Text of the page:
by Phuong Mai
Dancing with death
He is skinny and weak, but people tend not to forget it when he flashes his bright smile. And when he gets into his popping dance routine, they sit up and take notice.
Hoa Duc Cong impressed judges and audiences alike at the June 22 audition in Ha Noi for the second season of Thu Thach Cung Buoc Nhay, the Vietnamese version of So You Think You Can Dance.
He had taken part in the competition last year as well, but had to leave after reaching the semi-final because of failing health.
The 22-year-old dancer suffers from kidney failure phase four, the last stage of the disease.
On being diagnosed with serious renal failure when he was 16, Cong fell into depression because his parents, a motorbike-taxi (xe om) driver and a street vendor, were too poor to afford the treatment he needed.
But with the love and encouragement of his parents and members of the breakdance group, Big Toe, he was able to indulge in his passion for dancing and compete in national and regional contests.
In 2010, the Ha Noi-based dancer won the "Floor Killer" contest in Viet Nam, and a popping dance contest in Malaysia. He also took the second place at the 2012"Juste Debout" in Singapore.
"I'm not afraid of death, but I am afraid of not being able to dance any longer," he said.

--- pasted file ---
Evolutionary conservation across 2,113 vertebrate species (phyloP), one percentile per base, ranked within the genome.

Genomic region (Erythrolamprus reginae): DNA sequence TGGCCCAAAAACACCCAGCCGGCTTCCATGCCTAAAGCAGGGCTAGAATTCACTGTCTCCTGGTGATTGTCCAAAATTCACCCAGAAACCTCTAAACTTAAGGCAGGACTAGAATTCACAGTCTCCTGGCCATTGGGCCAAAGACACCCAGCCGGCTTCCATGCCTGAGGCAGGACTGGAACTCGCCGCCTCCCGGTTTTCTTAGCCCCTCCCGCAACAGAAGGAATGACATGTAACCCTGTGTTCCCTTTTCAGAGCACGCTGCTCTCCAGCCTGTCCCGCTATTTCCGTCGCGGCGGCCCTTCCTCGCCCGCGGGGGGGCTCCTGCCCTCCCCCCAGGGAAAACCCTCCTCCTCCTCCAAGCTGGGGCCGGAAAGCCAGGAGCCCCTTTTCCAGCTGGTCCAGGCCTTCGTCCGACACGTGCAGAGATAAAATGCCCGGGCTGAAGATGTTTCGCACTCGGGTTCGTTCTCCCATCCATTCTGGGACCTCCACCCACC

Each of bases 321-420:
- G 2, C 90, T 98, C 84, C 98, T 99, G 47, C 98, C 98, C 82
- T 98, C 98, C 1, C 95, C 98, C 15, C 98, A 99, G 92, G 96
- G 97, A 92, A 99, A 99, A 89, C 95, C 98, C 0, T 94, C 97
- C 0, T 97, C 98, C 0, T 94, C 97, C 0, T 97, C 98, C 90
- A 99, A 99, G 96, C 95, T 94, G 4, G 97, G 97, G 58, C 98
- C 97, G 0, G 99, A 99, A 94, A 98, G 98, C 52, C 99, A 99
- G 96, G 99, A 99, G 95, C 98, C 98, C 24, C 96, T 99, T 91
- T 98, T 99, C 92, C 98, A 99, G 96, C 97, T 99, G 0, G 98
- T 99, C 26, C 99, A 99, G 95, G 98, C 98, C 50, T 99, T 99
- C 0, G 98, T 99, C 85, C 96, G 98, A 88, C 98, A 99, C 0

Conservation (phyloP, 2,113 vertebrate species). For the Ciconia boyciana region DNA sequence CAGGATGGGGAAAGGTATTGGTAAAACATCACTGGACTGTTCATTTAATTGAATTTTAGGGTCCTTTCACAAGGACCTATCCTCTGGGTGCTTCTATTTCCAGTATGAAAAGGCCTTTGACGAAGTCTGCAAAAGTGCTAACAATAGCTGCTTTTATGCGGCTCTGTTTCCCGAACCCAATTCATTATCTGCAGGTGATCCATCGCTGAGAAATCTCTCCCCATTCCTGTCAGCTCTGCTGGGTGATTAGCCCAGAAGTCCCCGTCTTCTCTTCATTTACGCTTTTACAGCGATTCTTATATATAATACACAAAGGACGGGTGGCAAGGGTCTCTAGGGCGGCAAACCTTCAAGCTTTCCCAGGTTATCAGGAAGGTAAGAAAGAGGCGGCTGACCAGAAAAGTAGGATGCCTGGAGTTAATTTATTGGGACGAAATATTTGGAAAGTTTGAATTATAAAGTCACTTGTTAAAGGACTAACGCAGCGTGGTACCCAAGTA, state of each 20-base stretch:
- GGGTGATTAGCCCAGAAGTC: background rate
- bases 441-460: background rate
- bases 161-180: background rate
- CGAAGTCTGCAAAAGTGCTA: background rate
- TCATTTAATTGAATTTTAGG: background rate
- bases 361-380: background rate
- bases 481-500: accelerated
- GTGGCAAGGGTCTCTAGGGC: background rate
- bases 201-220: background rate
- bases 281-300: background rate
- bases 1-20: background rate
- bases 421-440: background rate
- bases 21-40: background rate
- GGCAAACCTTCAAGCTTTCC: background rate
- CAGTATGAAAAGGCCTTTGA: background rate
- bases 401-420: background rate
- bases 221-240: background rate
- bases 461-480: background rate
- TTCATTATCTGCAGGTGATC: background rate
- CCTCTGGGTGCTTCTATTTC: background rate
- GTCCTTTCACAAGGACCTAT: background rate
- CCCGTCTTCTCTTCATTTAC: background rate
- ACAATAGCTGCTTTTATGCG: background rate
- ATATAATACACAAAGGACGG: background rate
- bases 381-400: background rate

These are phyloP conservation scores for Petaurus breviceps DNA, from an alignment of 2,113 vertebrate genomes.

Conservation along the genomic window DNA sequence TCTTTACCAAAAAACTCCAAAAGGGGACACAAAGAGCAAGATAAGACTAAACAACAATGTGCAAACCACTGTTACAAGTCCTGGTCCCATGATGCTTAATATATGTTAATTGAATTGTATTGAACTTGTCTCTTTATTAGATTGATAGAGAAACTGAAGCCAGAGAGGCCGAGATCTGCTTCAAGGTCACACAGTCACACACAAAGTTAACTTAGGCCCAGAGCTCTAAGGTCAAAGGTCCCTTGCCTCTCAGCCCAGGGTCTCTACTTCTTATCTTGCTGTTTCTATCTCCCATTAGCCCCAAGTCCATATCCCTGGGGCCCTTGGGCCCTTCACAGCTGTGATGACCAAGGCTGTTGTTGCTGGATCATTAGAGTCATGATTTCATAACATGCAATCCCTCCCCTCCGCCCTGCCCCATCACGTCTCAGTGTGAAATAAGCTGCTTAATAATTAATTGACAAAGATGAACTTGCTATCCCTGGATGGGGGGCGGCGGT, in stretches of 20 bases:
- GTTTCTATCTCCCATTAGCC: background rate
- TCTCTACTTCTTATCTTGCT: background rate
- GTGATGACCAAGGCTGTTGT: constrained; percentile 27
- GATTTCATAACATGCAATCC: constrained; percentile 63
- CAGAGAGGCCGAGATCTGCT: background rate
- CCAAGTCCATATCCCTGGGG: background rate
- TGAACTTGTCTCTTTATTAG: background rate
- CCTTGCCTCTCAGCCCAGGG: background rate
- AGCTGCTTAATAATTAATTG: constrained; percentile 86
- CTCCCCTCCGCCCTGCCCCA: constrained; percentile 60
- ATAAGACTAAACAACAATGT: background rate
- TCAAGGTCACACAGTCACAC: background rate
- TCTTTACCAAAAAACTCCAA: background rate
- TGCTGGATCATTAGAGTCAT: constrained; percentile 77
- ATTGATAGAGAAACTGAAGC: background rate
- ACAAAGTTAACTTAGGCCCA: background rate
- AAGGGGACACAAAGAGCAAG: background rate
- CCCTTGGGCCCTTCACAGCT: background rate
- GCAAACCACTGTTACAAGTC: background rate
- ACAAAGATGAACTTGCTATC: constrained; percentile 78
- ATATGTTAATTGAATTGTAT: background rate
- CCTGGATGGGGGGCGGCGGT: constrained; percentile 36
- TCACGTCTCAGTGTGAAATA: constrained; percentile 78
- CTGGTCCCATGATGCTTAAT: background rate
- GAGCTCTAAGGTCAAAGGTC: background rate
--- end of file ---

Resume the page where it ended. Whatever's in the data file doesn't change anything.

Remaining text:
He also said his only wish in life was to get a kidney transplant so can keep dancing.
With fans, local dancers, organisers of Thu Thach Cung Buoc Nhay and other sponsors pitching in, Cong was able to undergo a kidney transplant on June 24.
Nguyen Hai, project manager for Dong Tay Promotion, organiser of the reality show, said he and his colleagues admired Cong's talent and will power.
"We hope Cong overcomes the disease and gets better to take part in the contest next year."
Get up, stand up
The notice is clear: "Please give up your seats to pregnant women, children and elderly citizens."
Buses all over the world including Viet Nam carry this notice. But not many commuters seem to notice it these days.
On Route 5 that runs between Bien Hoa and HCM City, most commuters are those who travel for study and work.
Many pregnant women, children, patients and elderly people also use the bus to get to hospitals in the city.
But when they get on, people don't seem to think it is necessary to give up their seats.
Nguyen Phuong Thao, a pregnant woman from Bien Hoa who travels daily to work in District 3, said: "Sometimes the bus is full when I get in. I look around to see if someone will offer me a seat. But sadly, it does not happen."
She can only find a seat after the bus conductor tells a passenger that she/he has to give her/his seat to Thao.
"It is disappointing," Thao said.
The situation also happens with children, patients and the elderly.
"It is most important that people have a sense of public citizenship and caring, because we cannot come and ask them to give up their seats all the time," said Nguyen Minh Tien, a bus conductor on Route 5.
"I hope that young people will be more open hearted and not become selfish individuals. The quality of our lives will improve when people are kind and considerate to each other," Thao said. — VNS